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June 19, 2019

Are Shoulder Pulleys Good for Physical Therapy?

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​If you're wondering if shoulder pulley physical therapy can cure your shoulder problems, continue reading this article. 

Regardless of your specific shoulder injury, one tool that can help you on your path to recovery is a shoulder pulley. But what are shoulder pulleys? How do you set them up? Are they really useful for physical therapy? And what are the best shoulder pulleys out there?

​Let's find out.

​What is a Shoulder Pulley? 

​First things first, a shoulder pulley is a tool used to improve mobility in the shoulders, ​very common in physical therapy clinics.

It looks like a jump rope, except with a pulley and strap in the middle. The strap is meant to attach to a door frame.

shoulder pulley physical therapy image

When properly set up, the handles will hang on ​the sides, and you can perform various simple exercises​ by pulling on the handles. When you pull on one side, the other side will rise, ​benefiting both of your arms.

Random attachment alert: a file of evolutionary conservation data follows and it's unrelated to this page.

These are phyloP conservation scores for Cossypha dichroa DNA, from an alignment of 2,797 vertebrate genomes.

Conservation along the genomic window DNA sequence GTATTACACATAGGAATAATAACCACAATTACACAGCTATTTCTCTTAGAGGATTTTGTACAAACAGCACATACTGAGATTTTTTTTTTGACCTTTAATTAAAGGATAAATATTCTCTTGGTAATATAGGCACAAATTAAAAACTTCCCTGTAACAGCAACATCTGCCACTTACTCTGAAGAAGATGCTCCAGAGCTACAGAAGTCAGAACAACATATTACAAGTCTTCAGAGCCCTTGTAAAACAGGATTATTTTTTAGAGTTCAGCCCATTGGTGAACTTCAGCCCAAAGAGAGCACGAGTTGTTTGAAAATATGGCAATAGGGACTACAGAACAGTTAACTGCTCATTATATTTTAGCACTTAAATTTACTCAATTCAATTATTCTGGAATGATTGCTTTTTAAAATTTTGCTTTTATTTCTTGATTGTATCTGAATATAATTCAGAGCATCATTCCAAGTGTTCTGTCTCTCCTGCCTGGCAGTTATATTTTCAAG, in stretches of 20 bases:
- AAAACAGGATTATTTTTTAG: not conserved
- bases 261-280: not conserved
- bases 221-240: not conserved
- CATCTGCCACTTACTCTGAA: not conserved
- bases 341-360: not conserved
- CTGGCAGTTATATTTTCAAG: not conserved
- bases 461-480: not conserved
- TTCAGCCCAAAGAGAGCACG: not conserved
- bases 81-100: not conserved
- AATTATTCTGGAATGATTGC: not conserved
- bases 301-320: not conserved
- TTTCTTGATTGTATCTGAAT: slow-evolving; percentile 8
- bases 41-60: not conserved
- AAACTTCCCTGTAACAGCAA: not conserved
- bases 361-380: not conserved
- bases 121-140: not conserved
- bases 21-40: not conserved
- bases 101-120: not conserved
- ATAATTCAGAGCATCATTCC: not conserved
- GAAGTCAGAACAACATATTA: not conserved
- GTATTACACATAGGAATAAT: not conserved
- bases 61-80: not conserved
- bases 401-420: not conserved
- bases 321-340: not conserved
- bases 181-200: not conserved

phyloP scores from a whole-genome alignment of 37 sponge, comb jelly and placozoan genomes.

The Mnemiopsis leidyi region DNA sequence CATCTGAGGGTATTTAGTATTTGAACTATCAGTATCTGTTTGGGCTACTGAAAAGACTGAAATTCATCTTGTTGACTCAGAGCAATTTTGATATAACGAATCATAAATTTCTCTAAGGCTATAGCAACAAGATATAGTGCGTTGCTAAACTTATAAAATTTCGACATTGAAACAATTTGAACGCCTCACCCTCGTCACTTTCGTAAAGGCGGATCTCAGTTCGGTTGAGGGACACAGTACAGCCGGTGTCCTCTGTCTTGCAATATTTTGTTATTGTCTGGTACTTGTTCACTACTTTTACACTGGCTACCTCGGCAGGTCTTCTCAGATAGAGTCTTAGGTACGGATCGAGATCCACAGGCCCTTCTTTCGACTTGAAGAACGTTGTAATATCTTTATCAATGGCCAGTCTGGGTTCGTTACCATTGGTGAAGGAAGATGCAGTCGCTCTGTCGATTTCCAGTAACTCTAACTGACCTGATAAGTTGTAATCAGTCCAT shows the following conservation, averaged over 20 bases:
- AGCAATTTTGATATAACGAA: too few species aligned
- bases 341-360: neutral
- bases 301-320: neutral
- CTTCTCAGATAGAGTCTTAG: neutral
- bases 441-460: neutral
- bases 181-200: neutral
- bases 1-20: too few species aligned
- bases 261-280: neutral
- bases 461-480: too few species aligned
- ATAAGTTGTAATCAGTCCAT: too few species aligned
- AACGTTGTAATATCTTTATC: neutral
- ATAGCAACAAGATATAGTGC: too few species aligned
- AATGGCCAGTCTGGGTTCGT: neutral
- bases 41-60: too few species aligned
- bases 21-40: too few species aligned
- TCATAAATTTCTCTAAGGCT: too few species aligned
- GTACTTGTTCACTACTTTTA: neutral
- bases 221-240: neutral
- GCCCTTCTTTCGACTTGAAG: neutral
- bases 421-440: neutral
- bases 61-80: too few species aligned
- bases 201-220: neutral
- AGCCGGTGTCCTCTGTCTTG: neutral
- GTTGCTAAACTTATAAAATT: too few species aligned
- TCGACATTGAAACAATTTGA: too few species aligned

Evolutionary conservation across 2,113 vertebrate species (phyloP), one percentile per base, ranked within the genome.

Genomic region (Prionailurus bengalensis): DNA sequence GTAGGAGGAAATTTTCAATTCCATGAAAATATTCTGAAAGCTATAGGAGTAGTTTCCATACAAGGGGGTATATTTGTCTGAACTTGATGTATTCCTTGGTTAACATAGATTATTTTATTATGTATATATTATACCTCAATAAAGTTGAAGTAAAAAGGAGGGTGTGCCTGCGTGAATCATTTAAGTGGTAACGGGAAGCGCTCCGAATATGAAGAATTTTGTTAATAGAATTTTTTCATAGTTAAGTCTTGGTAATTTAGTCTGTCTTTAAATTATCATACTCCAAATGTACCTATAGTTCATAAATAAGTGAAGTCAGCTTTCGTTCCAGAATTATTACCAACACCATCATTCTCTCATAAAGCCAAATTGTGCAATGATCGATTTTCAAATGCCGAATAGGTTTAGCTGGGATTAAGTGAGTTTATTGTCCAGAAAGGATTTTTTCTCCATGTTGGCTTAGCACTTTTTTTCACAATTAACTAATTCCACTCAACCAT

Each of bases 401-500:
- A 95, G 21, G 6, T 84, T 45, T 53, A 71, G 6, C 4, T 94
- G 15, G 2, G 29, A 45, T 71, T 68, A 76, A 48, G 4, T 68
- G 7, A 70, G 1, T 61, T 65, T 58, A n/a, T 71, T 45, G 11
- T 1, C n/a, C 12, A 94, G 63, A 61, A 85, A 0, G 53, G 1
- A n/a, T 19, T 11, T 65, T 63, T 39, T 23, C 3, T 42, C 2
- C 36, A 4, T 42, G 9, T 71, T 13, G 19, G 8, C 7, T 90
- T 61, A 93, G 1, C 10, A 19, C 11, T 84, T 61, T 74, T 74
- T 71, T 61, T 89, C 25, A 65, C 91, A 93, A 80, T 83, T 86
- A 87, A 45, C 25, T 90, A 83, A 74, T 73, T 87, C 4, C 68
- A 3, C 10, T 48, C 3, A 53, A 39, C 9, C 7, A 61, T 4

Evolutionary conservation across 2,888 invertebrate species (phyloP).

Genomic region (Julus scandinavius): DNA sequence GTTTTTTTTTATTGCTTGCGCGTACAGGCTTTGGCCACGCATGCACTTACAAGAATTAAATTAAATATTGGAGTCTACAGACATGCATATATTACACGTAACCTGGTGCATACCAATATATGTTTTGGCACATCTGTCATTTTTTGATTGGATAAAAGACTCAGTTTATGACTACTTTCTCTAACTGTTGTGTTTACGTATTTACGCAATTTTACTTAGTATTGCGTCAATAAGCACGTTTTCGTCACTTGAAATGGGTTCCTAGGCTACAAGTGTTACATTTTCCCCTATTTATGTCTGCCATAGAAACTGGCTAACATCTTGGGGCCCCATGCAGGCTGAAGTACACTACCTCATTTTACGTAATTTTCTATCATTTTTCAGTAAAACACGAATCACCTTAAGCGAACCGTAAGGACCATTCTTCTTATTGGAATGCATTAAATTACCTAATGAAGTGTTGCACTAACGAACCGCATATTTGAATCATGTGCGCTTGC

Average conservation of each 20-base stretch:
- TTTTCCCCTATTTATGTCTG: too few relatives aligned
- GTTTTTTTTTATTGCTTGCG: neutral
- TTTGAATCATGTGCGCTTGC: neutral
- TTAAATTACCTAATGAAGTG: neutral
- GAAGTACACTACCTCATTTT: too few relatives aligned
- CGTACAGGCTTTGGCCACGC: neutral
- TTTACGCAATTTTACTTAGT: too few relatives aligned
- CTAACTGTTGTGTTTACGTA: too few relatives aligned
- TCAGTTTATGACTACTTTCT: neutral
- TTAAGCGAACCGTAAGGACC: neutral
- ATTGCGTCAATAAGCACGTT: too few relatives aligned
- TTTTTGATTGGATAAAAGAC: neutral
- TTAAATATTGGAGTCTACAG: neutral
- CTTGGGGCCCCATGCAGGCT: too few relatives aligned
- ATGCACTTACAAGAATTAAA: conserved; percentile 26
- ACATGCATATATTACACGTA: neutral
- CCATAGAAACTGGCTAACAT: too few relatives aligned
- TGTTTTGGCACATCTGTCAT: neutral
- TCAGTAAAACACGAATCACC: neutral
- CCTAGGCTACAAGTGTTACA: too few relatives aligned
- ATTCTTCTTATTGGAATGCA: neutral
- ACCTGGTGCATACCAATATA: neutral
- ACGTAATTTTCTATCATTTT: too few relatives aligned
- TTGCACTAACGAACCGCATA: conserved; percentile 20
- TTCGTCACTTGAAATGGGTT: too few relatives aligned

Shoulder pulley physical therapy revolves around using this equipment on a scheduled regime.

It provides range of motion to the shoulders where you actively participate. At the same time, if you have one arm that's injured and can't perform the full motion of raising the arm overhead, then the shoulder pulley can allow you to provide what's called an...Active Assisted Range of Motion or Passive Range of Motion. 

This is a great way to do physical therapy at home and on your own.  

​The Benefits of Shoulder Pulley Physical Therapy: 

As you probably know, shoulder injuries are quite common, and a major frustration for most people. To understand why these pulleys work, we need to take a look at the shoulder joint itself. 

See, the shoulder needs constant movement to remain healthy. It's what some people describe as a self-lubricating system of joints. ​So if there's no movement, there's no lubrication, and that creates issues.